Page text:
Anna curled up into a tighter ball, clutching the bed covers to her as someone shook her shoulder.
‘Wake up, child. Ye don’t want to be late.’
With a groan, she sat up. The small room she shared with her sisters was as dark as a tomb. Not even the birds were awake yet. She staggered out from under the bedcovers, pulled her shawl around her shoulders and smoothed down her tunic. The brisk air hit her as she stepped into in the small courtyard beside the living quarters at the back of the shop. Breaking through a thin layer of ice coating the barrel of water near the door, she splashed her face and hands with the frigid water.
Ma was kneeling in front of the hearth rekindling the fire when Anna re-entered the family room. She stood up and thrust a generous serve of beans wrapped in cornbread into Anna’s hand.
‘Come, I’ll walk ye to the palace. Nerra can get the family breakfast.’
Anna’s fingers fumbled as she grabbed her small bundle of belongings and followed her mother through the shop and into the dark, silent street.
They walked up the hill to the western service gate of the palace. The charcoal sky faded to dove grey, a band of light swelling above the distant snow-capped mountains in the east. The crimson walls of the Palace loomed closer; walls that she glimpsed every day but had never once passed beyond. The service gate was flanked by turreted towers and two muscular guards with spears. A quiet word from Ma and they were waved on.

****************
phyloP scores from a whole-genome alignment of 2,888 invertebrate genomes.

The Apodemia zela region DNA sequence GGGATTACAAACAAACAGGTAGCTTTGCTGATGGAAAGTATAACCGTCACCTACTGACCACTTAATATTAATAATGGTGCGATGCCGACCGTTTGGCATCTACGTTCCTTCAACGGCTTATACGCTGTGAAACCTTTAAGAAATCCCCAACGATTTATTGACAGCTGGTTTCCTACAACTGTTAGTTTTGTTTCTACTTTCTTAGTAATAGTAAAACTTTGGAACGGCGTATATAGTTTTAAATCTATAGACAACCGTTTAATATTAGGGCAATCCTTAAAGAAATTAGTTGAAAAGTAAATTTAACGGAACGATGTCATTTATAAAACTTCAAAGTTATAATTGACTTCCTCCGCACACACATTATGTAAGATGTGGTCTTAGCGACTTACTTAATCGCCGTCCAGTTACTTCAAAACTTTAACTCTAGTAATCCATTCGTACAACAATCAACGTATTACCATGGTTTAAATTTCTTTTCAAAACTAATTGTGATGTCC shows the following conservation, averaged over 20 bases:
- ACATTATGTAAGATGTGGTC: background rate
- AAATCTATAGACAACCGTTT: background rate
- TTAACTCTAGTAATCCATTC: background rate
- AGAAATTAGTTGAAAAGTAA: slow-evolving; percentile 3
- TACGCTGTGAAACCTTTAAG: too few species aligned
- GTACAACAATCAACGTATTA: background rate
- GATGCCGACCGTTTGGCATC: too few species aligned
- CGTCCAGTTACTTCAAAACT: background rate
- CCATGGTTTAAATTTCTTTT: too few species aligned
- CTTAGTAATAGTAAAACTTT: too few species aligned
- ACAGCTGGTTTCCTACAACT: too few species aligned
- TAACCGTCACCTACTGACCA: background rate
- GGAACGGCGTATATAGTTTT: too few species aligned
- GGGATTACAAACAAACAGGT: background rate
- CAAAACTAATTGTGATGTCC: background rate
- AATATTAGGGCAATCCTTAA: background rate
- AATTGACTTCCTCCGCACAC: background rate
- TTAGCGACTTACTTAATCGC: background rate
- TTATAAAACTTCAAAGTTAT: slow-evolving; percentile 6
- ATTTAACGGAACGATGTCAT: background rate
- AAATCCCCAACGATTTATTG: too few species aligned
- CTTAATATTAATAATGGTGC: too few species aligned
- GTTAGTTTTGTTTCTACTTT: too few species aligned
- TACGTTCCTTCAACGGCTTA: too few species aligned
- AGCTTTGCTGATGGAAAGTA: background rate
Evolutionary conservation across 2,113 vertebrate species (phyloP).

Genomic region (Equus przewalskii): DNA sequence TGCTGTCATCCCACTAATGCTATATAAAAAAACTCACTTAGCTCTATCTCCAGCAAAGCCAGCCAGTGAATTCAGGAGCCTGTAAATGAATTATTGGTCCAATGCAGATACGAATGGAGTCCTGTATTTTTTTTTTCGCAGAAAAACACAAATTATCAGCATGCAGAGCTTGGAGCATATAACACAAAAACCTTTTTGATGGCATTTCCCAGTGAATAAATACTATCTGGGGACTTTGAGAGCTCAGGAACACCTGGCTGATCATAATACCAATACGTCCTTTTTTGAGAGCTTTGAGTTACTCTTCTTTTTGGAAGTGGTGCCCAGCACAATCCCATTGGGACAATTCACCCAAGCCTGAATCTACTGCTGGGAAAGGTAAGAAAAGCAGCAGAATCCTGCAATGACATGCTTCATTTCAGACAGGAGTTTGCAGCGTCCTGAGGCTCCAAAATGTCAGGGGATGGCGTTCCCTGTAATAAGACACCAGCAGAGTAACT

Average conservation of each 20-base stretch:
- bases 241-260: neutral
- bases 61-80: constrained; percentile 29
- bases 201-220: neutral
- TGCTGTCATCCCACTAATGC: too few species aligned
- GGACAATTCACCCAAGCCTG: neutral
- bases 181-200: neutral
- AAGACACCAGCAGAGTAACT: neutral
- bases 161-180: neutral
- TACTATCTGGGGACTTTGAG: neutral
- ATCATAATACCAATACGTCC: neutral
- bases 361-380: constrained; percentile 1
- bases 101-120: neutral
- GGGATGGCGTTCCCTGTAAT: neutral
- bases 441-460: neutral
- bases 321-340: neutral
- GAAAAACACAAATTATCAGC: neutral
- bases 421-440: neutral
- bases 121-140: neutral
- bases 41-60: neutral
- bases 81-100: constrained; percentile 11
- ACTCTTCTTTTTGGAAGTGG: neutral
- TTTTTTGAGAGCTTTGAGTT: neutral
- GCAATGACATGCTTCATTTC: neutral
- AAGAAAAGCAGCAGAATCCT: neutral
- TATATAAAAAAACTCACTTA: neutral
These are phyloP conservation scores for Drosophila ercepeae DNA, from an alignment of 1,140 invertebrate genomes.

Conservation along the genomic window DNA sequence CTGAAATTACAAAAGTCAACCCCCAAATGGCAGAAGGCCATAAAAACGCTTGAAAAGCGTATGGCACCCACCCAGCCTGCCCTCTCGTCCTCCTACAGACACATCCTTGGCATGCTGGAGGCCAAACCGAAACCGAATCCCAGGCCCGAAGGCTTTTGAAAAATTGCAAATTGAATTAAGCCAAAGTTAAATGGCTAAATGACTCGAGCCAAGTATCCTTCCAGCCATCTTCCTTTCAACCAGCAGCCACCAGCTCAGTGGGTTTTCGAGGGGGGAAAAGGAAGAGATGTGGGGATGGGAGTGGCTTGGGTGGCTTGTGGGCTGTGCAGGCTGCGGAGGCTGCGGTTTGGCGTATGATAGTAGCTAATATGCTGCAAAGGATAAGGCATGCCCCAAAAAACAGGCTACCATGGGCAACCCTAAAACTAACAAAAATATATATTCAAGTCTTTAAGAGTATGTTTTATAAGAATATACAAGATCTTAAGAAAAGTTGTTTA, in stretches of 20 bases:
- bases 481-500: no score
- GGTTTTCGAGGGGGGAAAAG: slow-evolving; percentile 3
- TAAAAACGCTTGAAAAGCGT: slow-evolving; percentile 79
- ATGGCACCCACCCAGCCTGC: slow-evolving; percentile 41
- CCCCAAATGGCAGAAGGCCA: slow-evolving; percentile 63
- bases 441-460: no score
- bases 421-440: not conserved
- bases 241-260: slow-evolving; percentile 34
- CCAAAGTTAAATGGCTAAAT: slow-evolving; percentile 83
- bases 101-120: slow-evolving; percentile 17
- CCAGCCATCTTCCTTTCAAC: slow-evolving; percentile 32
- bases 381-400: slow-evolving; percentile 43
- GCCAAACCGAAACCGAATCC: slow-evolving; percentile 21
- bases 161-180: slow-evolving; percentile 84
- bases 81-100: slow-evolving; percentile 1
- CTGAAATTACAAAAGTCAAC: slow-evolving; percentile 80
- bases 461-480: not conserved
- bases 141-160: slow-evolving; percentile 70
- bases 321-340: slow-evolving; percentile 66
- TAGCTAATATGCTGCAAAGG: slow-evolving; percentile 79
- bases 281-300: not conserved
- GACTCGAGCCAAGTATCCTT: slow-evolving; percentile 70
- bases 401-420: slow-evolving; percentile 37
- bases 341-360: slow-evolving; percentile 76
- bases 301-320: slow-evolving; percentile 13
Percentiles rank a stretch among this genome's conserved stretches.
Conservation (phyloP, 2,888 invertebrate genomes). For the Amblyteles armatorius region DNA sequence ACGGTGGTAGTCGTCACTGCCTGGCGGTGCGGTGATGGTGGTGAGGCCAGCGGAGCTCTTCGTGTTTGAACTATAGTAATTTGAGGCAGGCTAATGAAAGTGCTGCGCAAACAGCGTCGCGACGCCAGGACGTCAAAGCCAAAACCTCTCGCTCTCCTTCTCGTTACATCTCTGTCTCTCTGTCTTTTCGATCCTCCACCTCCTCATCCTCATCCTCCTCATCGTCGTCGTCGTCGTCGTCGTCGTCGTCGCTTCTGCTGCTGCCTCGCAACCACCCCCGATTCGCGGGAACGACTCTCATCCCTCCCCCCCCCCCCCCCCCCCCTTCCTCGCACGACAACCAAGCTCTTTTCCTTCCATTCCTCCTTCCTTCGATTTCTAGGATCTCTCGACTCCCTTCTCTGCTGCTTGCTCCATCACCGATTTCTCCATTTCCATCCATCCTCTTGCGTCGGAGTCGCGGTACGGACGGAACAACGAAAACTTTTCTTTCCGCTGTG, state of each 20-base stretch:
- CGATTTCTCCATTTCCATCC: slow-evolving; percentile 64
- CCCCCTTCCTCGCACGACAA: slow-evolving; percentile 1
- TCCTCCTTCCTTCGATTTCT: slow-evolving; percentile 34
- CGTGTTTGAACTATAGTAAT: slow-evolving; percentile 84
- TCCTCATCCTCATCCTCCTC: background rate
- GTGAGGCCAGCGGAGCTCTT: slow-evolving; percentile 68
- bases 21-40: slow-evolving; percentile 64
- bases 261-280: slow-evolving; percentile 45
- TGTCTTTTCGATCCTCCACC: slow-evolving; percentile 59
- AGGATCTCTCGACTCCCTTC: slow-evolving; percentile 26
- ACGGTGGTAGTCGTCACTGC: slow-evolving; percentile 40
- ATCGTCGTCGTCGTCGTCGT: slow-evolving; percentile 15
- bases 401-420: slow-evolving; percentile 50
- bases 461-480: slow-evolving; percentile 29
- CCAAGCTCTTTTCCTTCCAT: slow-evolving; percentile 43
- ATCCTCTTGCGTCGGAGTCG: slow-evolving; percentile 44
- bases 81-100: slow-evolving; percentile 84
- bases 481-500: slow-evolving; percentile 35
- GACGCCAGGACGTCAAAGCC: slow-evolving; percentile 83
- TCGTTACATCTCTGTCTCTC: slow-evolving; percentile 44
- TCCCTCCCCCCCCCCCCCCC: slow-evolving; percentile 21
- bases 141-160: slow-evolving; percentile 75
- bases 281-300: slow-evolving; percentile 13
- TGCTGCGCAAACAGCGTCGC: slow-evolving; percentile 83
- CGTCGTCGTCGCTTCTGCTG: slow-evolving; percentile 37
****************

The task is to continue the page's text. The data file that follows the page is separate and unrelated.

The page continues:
Together they stepped into the Palace grounds. Anna pulled her shawl tighter, her eyes darting from one new sight to the next. Ma led the way through a maze of buildings and yards – stables, kennels, storerooms, and barracks, corrals and training rings sprawling out next to the massive three story palace building. Guards and servants bustled about in the grey light. Anna hunched her shoulders, a jitteriness bubbling up inside her. Her mother touched her arm.
‘Cousin Chaska works in the kitchens, child. She’ll look out for ye.’ Ma’s voice was choked with tears.
Anna stared at the gravel path.
‘I know this be hard for ye, Anna, but if ye make the best of it, good things will come.’
Anna pressed her lips together. How could it when this wasn’t what she wanted? She shook her mother’s hand off her shoulder.
As they reached an open grassed area in front of the palace kitchens, a black and white tarrawong lifted its strong grey beak and warbled a welcome to the waking sun.
Continued…Part Three: The First Day